John Carlile, Sr., 1727 - 1796; worked 1751-1796


Occupation

joiner; cabinetmaker; shop joiner; ship joiner

Place of work

Providence, Rhode Island

Place of birth

Boston, Massachusetts

Place of death

Providence, Rhode Island

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Biography

John Carlile was born in Boston in 1727, but was working as a joiner in Providence by December, 1751 when William Olney sued him for damages of twenty four pounds.(1) In that year, he married Elizabeth Franklin Compton in Providence. Elizabeth was the daughter of Samuel Franklin, elder brother of Benjamin Franklin. John and Elizabeth had at least six children; Thomas Carlile (1754-1784), John, Jr. (1762-1832), Benjamin Franklin (1766-1831), William (1768- after 1824), Samuel (1770-1841), Polly (married 1788), and Joseph (1777-1800).(2)

John Carlile operated his chair and cabinetmaking business with many family members, and within the larger woodworking community of Providence; in the 1750's and 1760s, Carlile purchased turned furniture parts from William Barker, and from Samuel and David Proud in 1780's. In 1784, Ann Tyler leased land in her Providence garden to three Carliles; John, Sr., John, Jr., and Thomas, all then identified as ship joiners. In 1797, John, Jr. moved from that shop to a large workshop on Benefit Street in Providence.(3)

Starting in 1789, John operated under the name John Carlile and Sons with sons John, Jr. and Samuel. The name remained in use after his death.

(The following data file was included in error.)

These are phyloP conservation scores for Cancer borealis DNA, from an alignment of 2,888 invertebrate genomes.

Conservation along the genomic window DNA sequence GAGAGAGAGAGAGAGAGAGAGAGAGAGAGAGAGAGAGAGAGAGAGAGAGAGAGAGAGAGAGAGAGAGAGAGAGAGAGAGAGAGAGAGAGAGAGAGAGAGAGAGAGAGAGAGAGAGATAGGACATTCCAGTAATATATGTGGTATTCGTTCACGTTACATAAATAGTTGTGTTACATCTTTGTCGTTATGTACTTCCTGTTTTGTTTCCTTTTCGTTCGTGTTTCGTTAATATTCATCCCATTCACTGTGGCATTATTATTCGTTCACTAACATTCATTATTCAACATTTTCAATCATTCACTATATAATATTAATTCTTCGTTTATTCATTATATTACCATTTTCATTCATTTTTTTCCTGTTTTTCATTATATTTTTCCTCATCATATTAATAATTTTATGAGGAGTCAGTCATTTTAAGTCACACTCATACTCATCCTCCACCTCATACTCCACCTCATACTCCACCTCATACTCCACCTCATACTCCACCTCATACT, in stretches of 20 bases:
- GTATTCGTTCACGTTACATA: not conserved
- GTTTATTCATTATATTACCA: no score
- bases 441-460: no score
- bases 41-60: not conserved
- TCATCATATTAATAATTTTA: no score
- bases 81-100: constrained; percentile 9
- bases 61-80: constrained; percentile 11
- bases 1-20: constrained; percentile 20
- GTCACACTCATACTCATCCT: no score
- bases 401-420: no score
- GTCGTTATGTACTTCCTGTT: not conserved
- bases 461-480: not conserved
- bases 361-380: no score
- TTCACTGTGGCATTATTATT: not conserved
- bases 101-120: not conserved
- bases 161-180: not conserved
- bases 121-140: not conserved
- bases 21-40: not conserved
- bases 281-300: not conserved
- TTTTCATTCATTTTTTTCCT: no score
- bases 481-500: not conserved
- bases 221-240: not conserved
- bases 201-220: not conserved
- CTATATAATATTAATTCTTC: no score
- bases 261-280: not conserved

In 1779, his name was listed among new town officers as one of "the persons to remove or pull down Houses in case of fire."(4) In 1791, he advertised that the firm of John Carlile and Son sought, "a Journeyman Cabinet-Maker. A good Workman, who can be well recommended."(5)

John Carlile died in 1796 in Providence.

BWC and PEK


1. William Olney v John Carlile, December, 1751, Providence Court of Common Pleas vol. 3, 139. Rhode Island Judicial Record Center, Pawtucket, Rhode Island.

2. Ott, Joseph K. "Lesser-known Rhode Island Cabinetmakers: The Carliles, Holmes Weaver, Judson Blake, the Rawsons, and Thomas Davenport"Antiques 121 (May 1982): 1156-1157.

3. Ott, "Lesser-known Rhode Island Cabinetmakers." 1157.

4. The Providence Gazette; And Country Journal, "Meeting of the Freemen." June 19, 1779.

5. The United States Chronicle, "Wanted." July 6, 1791.